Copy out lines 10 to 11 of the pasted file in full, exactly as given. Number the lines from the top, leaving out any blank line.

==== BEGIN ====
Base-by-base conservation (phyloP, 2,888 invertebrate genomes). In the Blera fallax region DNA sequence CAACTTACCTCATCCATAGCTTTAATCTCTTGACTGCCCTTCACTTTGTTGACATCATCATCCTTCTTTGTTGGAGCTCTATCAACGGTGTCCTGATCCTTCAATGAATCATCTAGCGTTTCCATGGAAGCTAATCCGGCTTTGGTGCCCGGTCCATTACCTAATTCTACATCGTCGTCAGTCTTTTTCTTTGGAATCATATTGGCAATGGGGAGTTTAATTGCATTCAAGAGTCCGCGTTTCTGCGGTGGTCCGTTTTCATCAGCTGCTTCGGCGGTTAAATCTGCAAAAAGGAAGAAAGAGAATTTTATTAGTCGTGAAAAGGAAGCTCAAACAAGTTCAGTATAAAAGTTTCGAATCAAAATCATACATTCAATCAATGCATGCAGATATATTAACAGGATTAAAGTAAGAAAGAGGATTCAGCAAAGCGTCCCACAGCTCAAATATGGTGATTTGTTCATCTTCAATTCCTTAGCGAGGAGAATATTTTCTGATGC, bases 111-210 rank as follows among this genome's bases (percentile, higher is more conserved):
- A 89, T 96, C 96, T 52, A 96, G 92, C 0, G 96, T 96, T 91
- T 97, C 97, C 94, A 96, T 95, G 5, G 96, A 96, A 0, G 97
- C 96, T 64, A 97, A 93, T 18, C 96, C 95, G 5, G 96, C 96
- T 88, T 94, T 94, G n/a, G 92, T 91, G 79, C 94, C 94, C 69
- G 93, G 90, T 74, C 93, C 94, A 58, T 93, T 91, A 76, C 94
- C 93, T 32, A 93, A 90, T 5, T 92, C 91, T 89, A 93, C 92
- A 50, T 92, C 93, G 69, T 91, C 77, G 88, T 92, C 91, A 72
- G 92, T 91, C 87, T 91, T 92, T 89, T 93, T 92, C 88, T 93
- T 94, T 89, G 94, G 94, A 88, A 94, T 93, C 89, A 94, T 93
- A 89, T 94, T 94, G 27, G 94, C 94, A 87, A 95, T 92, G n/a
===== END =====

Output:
- T 94, T 89, G 94, G 94, A 88, A 94, T 93, C 89, A 94, T 93
- A 89, T 94, T 94, G 27, G 94, C 94, A 87, A 95, T 92, G n/a